Sunday, September 30, 2007

China’s Stolen Children: Chinese Children Treated As Goods

[This posting links to video footage. Rather than skip my backbreaking post altogether, you could go directly to the video by clicking here.]

’s One Child Policy is truly evil and unimaginable in consequences. The unseen horror of millions of abortions, the majority sex-selective, which directly result from the policy is by far the greatest evil. But there are countless untold evil spin-offs, such as the kidnapping and trafficking of over 70,000 Chinese children annually.

The Taipei Times of Taiwan today released a story of this horrendous trade in human beings which treats children as mere goods. It’s a heartbreaking tragedy which further devastates China’s society. Entitled Where's our child? the headline reads

In China, 190 children are stolen every day to full the demand for sons. Brokenhearted parents trying to find their loved ones face retaliation from traffickers and government intransigence.

The article goes on

If 190 people were dying every day from the same illness, you'd call it an epidemic. And that's exactly what it is, except nobody really wants to talk about it. Especially the Chinese government.

The government doesn't want to talk about it because it's a short step from fully acknowledging the kidnappings to having to address why they're happening. Which means entering dangerous territory - a root cause of such large numbers of children being snatched is the fact that having a son in China is a necessity. He carries the family name, he is the child who will provide for his parents as they age.

The One Child Policy has resulted in prohibitive family-planning laws in China: prospective parents must have a birth permit before conceiving and urban families must pay a fine for flouting the one-child rule. If you haven't had an abortion to get rid of your female child (although it is now illegal), how can you be sure to get a son? Sometimes the only choice seems to be to buy a stolen child, gender already determined.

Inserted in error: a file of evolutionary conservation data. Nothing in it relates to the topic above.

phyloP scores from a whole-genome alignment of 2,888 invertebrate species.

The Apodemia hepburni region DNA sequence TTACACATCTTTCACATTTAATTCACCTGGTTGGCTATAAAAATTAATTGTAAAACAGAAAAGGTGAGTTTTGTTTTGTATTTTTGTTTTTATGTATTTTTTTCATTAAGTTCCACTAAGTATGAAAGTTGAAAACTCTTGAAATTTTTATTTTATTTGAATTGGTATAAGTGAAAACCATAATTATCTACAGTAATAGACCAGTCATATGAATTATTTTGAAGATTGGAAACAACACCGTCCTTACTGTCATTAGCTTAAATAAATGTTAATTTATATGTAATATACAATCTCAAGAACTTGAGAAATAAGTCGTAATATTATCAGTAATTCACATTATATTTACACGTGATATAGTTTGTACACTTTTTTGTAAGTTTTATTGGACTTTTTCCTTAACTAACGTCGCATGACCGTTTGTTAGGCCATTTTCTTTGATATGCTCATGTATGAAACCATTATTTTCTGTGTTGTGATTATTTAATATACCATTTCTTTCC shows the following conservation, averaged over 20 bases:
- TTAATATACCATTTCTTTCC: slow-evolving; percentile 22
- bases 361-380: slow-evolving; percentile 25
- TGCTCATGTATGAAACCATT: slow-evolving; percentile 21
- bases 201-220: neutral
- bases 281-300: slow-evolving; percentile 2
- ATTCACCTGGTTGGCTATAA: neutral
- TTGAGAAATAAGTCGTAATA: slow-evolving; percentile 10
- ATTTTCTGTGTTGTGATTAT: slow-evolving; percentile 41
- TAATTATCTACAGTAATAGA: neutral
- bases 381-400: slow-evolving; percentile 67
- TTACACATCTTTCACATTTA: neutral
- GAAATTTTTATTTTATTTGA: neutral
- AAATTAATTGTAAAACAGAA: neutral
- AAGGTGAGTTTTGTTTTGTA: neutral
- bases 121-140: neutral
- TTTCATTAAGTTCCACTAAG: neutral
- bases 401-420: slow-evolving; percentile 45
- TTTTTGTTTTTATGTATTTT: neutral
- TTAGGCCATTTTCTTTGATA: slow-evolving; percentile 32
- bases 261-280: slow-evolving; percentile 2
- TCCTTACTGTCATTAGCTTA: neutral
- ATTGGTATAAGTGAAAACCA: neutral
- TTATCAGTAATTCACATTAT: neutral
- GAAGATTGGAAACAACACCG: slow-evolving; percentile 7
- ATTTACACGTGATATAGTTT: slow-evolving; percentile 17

The article tries to paint a picture of the corruption in Chinese society which fuels this kind of tragic injustice.

If you were caught buying a child in the UK, you would be charged with child trafficking. Yet in China - as incongruous as it may seem - while it is illegal to abandon, steal or sell a child, it is not necessarily illegal to buy one. CCTV, a government-sponsored news outlet, recently reported that "Under the current law for families that adopt trafficked children, if they have not abused the children, and have not obstructed the rescue operations, the law enforcement can choose not to press charges, not to pursue further. Many parents of missing children find that unacceptable."

Parents of stolen children are immediately on the back foot; the law is essentially non-punitive, so child traffickers can justify their actions - they are simply supplying a demand that is not, in itself, a crime. Except, of course, it is. People buying a child have no guarantee that the child was willingly given up by his parents. And when the motivator for providing that child is money, reassurances mean nothing. A boy can fetch around US$900 which is a lot of money for one "job," when you consider that a skilled production worker in China earns US$1,700 a year.

The Taipei Times story makes reference to a new documentary filmed on the subject. The documentary was filmed by True Vision and from the True Vision website, we get more information on this very controversial film.

True Vision's latest film, China's Stolen Children is as the centre of a growing controversy over China's attempts to ban it. According to the Sunday Times the Chinese Embassy in London is seeking an injunction to prevent the film being shown, the Embassy has also complained to Ofcom and written to the Channel Four Board.

The film follows the parents of 5 year old Chen Jie as they desperately search for their kidnapped son, one of up to 70,000 children kidnapped and sold in China every year as a result of the One Child Policy. It includes secretly shot footage of a trafficker buying a one year old boy in a park, and negotiating the sale of the child to a couple in a hotel room.

View the video of this awful tragedy here.

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